Injured D.C. yoga teacher on his ‘lesson in attachment’
About two months ago, we highlighted a fundraiser for a yoga teacher who had been injured in an attack in Washington D.C. Michael Joel Hall and his partner were jumped on their way home one night, and Hall suffered pretty serious injuries.
We’ve heard through the grape vine that the fundraiser and other activities were so successful that Hall had money he was trying to “pay forward.” We’ve been meaning to update this story, but now the Washington Post has done it for us:
In his five years of teaching, Hall has developed a devoted student base with his not-so-serious approach to some seriously hard yoga (he specializes in Ashtanga). So it wasn’t a surprise that the local community rallied around his cause, with studios and students pitching in. No one, however, expected such an overwhelming response, or that it would bring in money and messages from around the globe.
When Hall was in the hospital, he was inundated with letters, flowers, Facebook messages and a queue of visitors carrying balloons, blankets and ice cream. And on July 31, just a few days after he was released, he was able to respond with a post on his Web site,Midcityyoga.com: “No more donations, please.”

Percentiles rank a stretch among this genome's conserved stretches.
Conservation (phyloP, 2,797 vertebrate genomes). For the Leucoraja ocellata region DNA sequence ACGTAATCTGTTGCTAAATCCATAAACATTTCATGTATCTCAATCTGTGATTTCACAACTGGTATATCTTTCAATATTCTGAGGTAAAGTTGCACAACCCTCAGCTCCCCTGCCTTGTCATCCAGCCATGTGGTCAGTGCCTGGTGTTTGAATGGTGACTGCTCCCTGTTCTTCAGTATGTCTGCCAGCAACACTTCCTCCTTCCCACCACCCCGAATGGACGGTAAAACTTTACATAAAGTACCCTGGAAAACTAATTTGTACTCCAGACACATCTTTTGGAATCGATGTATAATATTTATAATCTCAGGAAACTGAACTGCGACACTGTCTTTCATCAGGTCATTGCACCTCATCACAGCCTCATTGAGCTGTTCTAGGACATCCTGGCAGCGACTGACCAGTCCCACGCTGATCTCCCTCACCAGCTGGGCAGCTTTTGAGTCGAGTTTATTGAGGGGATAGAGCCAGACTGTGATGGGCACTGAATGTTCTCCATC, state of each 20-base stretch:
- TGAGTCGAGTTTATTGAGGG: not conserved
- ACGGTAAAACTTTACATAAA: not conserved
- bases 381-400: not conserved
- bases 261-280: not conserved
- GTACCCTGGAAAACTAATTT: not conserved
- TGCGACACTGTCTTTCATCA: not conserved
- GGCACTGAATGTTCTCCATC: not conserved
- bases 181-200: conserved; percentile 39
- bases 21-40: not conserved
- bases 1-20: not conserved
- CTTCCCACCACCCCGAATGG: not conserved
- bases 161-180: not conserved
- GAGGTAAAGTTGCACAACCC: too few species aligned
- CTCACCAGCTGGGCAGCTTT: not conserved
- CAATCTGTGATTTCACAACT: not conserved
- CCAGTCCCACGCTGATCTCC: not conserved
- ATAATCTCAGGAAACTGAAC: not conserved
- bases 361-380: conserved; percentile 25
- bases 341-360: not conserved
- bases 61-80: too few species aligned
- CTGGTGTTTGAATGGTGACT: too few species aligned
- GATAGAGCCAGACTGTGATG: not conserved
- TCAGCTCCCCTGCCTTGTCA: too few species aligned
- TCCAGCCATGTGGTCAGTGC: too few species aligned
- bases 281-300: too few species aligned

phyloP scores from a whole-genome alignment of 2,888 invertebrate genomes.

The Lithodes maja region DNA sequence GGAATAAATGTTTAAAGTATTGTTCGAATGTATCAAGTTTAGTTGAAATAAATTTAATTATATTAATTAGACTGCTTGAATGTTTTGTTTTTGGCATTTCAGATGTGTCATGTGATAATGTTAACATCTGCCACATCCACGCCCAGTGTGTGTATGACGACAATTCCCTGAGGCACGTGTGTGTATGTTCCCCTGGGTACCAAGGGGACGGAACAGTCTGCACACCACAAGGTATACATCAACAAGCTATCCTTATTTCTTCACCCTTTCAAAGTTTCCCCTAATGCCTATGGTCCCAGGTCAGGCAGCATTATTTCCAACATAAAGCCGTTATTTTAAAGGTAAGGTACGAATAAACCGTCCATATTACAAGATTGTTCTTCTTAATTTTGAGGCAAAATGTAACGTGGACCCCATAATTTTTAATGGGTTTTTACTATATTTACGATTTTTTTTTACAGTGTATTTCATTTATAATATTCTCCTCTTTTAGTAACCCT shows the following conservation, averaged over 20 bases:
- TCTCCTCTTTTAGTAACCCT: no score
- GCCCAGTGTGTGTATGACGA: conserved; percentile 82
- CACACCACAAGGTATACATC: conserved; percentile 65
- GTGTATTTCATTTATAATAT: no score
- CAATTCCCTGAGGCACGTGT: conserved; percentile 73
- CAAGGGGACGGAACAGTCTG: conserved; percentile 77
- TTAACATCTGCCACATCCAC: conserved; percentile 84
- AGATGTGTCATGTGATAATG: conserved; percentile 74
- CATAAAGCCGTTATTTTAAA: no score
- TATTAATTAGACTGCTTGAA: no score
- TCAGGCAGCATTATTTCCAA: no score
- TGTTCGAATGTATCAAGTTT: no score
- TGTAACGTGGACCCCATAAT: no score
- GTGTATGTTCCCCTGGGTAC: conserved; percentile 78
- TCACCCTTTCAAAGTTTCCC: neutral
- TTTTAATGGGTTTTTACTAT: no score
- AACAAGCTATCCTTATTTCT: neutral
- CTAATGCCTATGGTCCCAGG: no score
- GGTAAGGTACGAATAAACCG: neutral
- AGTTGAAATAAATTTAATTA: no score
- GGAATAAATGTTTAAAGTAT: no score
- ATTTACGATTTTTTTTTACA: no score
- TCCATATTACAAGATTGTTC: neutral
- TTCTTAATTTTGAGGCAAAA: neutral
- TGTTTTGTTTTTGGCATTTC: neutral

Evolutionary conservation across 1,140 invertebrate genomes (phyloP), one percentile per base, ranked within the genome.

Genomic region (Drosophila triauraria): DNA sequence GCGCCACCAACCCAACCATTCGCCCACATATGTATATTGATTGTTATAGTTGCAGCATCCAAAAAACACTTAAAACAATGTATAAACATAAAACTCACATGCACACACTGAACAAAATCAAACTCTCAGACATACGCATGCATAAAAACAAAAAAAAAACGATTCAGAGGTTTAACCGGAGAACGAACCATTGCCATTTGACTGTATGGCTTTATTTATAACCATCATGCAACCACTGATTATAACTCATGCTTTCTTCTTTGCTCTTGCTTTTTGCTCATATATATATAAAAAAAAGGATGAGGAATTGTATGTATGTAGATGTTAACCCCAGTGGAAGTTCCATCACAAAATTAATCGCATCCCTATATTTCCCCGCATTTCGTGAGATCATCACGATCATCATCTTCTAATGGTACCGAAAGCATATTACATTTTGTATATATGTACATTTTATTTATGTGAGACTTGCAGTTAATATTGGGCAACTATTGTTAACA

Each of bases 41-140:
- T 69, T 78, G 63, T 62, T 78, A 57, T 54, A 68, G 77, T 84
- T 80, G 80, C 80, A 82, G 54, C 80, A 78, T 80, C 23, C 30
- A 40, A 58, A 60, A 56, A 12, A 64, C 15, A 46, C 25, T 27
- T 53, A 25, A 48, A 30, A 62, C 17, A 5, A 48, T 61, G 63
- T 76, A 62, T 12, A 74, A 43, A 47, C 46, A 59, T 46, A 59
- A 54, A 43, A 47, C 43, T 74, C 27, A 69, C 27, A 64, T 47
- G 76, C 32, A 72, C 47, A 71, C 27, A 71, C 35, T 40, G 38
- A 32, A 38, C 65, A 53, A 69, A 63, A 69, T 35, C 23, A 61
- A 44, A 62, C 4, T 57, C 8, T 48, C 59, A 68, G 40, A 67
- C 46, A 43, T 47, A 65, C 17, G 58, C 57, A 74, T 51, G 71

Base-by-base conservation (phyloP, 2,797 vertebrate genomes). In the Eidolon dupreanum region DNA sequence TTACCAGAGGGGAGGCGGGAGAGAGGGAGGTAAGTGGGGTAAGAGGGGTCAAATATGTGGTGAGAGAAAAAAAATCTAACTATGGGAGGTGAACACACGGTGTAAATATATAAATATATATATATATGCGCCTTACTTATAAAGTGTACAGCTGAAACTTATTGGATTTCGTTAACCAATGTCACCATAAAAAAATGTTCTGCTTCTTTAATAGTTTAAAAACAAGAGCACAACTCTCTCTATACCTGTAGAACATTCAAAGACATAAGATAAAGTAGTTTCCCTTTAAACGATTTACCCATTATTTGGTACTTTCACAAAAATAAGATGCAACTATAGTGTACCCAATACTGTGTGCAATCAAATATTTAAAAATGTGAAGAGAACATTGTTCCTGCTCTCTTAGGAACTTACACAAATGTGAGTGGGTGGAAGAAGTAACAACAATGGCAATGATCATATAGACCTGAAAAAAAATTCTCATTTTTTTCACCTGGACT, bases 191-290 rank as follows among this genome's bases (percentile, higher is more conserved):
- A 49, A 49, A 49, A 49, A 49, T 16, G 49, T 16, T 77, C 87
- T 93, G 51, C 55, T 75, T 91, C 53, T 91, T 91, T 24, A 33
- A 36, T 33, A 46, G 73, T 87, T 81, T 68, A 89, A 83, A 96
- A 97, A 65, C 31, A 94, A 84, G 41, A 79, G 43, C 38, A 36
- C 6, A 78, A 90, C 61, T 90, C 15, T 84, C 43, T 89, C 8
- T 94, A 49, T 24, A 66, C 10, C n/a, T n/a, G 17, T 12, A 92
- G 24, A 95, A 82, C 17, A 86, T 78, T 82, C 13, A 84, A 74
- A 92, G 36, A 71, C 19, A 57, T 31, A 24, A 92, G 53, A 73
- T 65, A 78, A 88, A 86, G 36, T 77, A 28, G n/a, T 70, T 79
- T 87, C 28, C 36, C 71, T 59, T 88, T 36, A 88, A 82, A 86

Three things from the Post piece I want to highlight:
First off, the most important: Hall is doing much better. We wish him continued health and recuperation.
Secondly, the Post story dives into an issue that is of major importance: health care. Hall had let his health insurance lapse while he was studying in India, and as a result had to foot his medical bills. (Thus, the fundraising.) Friend of the Confluence Countdown Peg Mulqueen is quoted in the Post story: “Instructors are focused on meeting their immediate needs, because no one is getting rich teaching yoga.” I know yoga associations are working on this issue; the new health care law should improve this situation, but Hall’s story is a painful reminder of what can happen if one isn’t insured.
Finally, there is Hall’s self-described lesson in attachment:
He considers his summer ordeal a lesson in attachment. It started with his possessions in the fire, and then the teaching continued: “You like that face of yours? You don’t get that, either. Your practice, the one that’s so pretty? You don’t get that, either.”
Unable to do much other than sit, Hall decided to head to California for a 10-day silent meditation. When he arrived, he recognized that he was losing himself. “I wasn’t allowed to do anything. And I didn’t want to do anything,” Hall says. “That’s not me.” Meditating for 10 hours a day, eyes closed and legs crossed, helped him find the path forward.
Hall also says this in the story: “In Ashtanga, it’s what you struggle with that matters.”
That pretty well sums it up, right?
Final note: Hall returned to teaching at the beginning of September.
Posted by Steve